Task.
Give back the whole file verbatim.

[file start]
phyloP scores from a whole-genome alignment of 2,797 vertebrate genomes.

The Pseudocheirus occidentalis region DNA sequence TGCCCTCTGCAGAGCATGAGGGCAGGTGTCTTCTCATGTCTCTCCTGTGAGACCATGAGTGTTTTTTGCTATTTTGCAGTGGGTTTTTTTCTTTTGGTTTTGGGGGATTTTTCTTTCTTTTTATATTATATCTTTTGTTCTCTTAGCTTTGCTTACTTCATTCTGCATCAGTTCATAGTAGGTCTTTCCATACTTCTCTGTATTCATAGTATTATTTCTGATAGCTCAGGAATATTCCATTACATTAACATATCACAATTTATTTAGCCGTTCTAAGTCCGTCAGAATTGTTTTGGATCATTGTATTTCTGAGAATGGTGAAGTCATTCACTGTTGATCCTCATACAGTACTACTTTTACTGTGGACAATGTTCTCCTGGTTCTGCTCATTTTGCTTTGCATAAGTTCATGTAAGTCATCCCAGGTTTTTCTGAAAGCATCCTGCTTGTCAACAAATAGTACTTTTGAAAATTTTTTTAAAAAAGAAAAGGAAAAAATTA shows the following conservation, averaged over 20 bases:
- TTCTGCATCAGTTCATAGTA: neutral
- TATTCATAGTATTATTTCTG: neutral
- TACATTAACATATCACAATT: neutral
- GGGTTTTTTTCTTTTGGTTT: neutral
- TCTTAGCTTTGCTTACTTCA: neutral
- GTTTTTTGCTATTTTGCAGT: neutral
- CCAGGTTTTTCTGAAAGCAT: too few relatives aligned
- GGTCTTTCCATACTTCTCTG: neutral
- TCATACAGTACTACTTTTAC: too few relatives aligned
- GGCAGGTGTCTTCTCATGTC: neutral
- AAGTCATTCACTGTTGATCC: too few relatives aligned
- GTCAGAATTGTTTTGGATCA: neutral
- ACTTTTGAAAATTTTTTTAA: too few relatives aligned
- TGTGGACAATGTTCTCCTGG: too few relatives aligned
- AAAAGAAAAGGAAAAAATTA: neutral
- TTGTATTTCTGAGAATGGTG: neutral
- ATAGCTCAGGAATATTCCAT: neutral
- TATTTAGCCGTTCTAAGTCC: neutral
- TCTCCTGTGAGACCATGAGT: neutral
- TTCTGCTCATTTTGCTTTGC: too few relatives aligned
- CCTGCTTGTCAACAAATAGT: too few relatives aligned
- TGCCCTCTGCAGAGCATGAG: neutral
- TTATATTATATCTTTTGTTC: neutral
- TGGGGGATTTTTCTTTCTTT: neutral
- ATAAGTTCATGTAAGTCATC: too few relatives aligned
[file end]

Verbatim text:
phyloP scores from a whole-genome alignment of 2,797 vertebrate genomes.

The Pseudocheirus occidentalis region DNA sequence TGCCCTCTGCAGAGCATGAGGGCAGGTGTCTTCTCATGTCTCTCCTGTGAGACCATGAGTGTTTTTTGCTATTTTGCAGTGGGTTTTTTTCTTTTGGTTTTGGGGGATTTTTCTTTCTTTTTATATTATATCTTTTGTTCTCTTAGCTTTGCTTACTTCATTCTGCATCAGTTCATAGTAGGTCTTTCCATACTTCTCTGTATTCATAGTATTATTTCTGATAGCTCAGGAATATTCCATTACATTAACATATCACAATTTATTTAGCCGTTCTAAGTCCGTCAGAATTGTTTTGGATCATTGTATTTCTGAGAATGGTGAAGTCATTCACTGTTGATCCTCATACAGTACTACTTTTACTGTGGACAATGTTCTCCTGGTTCTGCTCATTTTGCTTTGCATAAGTTCATGTAAGTCATCCCAGGTTTTTCTGAAAGCATCCTGCTTGTCAACAAATAGTACTTTTGAAAATTTTTTTAAAAAAGAAAAGGAAAAAATTA shows the following conservation, averaged over 20 bases:
- TTCTGCATCAGTTCATAGTA: neutral
- TATTCATAGTATTATTTCTG: neutral
- TACATTAACATATCACAATT: neutral
- GGGTTTTTTTCTTTTGGTTT: neutral
- TCTTAGCTTTGCTTACTTCA: neutral
- GTTTTTTGCTATTTTGCAGT: neutral
- CCAGGTTTTTCTGAAAGCAT: too few relatives aligned
- GGTCTTTCCATACTTCTCTG: neutral
- TCATACAGTACTACTTTTAC: too few relatives aligned
- GGCAGGTGTCTTCTCATGTC: neutral
- AAGTCATTCACTGTTGATCC: too few relatives aligned
- GTCAGAATTGTTTTGGATCA: neutral
- ACTTTTGAAAATTTTTTTAA: too few relatives aligned
- TGTGGACAATGTTCTCCTGG: too few relatives aligned
- AAAAGAAAAGGAAAAAATTA: neutral
- TTGTATTTCTGAGAATGGTG: neutral
- ATAGCTCAGGAATATTCCAT: neutral
- TATTTAGCCGTTCTAAGTCC: neutral
- TCTCCTGTGAGACCATGAGT: neutral
- TTCTGCTCATTTTGCTTTGC: too few relatives aligned
- CCTGCTTGTCAACAAATAGT: too few relatives aligned
- TGCCCTCTGCAGAGCATGAG: neutral
- TTATATTATATCTTTTGTTC: neutral
- TGGGGGATTTTTCTTTCTTT: neutral
- ATAAGTTCATGTAAGTCATC: too few relatives aligned